Chile wraps up presidential campaigning ahead of polarized election

Santiago, Nov 18 (EFE).- Chile’s presidential candidates on Thursday wrapped up their campaigns ahead of the weekend’s election, the most crucial and polarized in the country’s recent history.

In the Valparaíso region, on the coast 120 kilometers west of the capital, 35-year-old former student leader and leftist candidate Gabriel Boric participated in multiple events in which he emphasized social rights.

“It is important that we change [in order] to move forward. Building a State that guarantees rights, dignity and equality is the only way to have stability,” he said during his campaign closer.

“While other candidates promise to close the Ministry of Women and the NHRI (National Human Rights Institution) (…) and discriminate against single women, we have come to include, embrace and build a State that cares and does not abandon,” added Boric.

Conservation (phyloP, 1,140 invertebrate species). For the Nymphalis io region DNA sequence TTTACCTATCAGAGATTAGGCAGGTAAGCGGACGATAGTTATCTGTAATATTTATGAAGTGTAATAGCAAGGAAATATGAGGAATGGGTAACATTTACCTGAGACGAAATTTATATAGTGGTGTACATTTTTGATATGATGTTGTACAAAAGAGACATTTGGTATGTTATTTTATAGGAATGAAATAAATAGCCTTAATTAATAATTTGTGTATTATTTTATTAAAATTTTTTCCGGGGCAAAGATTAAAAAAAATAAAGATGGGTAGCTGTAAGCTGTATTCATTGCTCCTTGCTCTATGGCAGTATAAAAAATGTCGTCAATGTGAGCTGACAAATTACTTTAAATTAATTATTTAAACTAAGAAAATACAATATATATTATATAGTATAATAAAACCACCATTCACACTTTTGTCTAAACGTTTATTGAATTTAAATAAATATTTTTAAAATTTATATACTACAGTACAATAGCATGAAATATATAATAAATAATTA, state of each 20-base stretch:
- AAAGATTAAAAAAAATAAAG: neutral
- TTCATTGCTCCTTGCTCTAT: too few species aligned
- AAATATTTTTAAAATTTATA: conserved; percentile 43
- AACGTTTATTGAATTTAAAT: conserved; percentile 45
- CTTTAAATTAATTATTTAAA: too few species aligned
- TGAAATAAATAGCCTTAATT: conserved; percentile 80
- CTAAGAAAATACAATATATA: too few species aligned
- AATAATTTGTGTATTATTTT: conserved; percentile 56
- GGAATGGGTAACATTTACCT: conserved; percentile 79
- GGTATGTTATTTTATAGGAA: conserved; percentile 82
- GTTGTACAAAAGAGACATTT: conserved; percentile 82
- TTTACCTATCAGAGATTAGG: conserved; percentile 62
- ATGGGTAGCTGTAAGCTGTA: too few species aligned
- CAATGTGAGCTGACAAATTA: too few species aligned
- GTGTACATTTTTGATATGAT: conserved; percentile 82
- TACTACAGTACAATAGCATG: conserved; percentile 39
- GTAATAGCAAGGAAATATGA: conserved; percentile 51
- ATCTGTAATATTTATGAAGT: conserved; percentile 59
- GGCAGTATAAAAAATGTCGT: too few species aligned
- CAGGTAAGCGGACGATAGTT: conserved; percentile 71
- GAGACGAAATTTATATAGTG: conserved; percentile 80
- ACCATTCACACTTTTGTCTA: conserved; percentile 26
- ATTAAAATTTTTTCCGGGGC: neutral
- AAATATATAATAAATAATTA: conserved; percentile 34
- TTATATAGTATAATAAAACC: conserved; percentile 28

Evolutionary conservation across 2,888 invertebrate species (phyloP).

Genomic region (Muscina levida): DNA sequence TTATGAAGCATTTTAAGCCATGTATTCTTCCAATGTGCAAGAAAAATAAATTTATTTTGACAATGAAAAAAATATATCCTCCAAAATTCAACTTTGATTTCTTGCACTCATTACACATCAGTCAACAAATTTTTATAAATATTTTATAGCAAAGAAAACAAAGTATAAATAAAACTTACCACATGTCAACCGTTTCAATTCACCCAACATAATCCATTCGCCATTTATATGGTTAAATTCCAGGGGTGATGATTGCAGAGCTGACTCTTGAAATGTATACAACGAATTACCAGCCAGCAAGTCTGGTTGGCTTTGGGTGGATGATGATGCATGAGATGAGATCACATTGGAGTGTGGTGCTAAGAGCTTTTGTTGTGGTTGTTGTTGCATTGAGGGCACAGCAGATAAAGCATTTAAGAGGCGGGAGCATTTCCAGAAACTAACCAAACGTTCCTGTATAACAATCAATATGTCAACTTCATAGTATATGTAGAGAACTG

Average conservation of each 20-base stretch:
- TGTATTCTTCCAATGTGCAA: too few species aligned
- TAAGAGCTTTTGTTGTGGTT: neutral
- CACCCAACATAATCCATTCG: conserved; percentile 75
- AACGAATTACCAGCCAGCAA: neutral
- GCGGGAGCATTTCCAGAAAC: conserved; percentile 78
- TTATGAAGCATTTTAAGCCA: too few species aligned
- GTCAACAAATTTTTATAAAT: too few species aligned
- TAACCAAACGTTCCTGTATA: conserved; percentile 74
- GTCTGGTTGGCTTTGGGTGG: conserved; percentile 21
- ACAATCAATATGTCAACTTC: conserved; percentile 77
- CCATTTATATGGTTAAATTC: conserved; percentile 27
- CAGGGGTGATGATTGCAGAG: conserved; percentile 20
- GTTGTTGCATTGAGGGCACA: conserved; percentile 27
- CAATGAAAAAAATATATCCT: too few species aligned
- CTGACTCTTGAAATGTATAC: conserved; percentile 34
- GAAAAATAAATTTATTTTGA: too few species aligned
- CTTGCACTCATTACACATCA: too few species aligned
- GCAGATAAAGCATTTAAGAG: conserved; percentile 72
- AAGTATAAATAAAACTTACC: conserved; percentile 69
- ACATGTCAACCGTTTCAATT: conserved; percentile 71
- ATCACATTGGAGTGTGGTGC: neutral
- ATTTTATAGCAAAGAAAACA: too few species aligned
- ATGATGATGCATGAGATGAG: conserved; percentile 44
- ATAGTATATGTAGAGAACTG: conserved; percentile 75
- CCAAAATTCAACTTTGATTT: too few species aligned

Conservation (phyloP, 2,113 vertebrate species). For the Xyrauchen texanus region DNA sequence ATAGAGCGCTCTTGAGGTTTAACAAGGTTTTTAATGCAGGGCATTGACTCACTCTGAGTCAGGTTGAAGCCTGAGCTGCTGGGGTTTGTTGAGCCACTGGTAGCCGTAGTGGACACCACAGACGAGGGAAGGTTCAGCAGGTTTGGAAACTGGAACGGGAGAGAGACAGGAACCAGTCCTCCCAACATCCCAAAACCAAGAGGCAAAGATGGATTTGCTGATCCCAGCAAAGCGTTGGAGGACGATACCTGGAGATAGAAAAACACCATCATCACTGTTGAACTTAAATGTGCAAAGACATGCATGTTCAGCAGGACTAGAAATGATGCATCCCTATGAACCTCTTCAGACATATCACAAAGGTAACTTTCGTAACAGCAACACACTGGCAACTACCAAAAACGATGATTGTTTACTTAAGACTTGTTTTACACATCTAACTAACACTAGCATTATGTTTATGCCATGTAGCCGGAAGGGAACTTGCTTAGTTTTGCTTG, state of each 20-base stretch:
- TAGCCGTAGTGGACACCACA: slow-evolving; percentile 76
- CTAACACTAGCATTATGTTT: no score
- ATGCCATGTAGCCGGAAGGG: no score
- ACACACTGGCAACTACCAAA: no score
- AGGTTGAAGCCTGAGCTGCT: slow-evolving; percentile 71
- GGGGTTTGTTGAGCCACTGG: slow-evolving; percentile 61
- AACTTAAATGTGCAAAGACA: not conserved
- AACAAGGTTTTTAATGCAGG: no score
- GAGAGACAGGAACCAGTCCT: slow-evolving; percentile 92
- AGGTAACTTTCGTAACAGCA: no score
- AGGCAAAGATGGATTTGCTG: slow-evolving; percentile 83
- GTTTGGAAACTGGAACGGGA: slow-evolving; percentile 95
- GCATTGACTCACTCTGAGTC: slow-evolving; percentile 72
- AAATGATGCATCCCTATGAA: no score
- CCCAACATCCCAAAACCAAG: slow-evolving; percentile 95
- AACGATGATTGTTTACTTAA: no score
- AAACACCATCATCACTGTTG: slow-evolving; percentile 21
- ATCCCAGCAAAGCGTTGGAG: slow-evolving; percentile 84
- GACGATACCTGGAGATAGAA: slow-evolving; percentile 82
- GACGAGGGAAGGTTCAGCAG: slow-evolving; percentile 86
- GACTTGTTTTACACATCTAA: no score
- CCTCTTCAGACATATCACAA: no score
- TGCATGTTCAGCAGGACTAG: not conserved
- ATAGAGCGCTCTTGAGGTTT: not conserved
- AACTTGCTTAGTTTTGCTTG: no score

Meanwhile, his far-right conservative opponent José Antonio Kast, 55, who closed his electoral campaign in the affluent Las Condes neighborhood in Santiago, highlighted the “need” to “recover Chile.”

“There are recipes for recovering the economy, but not for recovering freedom when the left takes power. We are never going to surrender to the intolerance of the left again,” he said.

“We want to regain the accent on love for Chile, regain our traditions (…) God, the homeland is what inspires us, freedom,” said the Republican Party candidate, who holds a narrow lead over Boric in the polls.

With the extreme right on the rise, the drafting of a new constitution underway, pressing inflation after the pandemic and a social and institutional crisis that has not stopped since 2019, experts agree that these are the most crucial elections in the recent history of the South American country.

The polls predict that none of the seven candidates will prevail in the first round, in which 50 percent of the vote is needed to win, and that Boric and Kast will head for a runoff on Dec. 19.

The question is whether the favorites will be able to convince the masses of undecided voters and if they will be able to reverse the high abstention rate.

Since the vote is voluntary, no presidential election has exceeded a 50 percent turnout rate, a threshold that was only reached in the plebiscite for a new constitution. EFE


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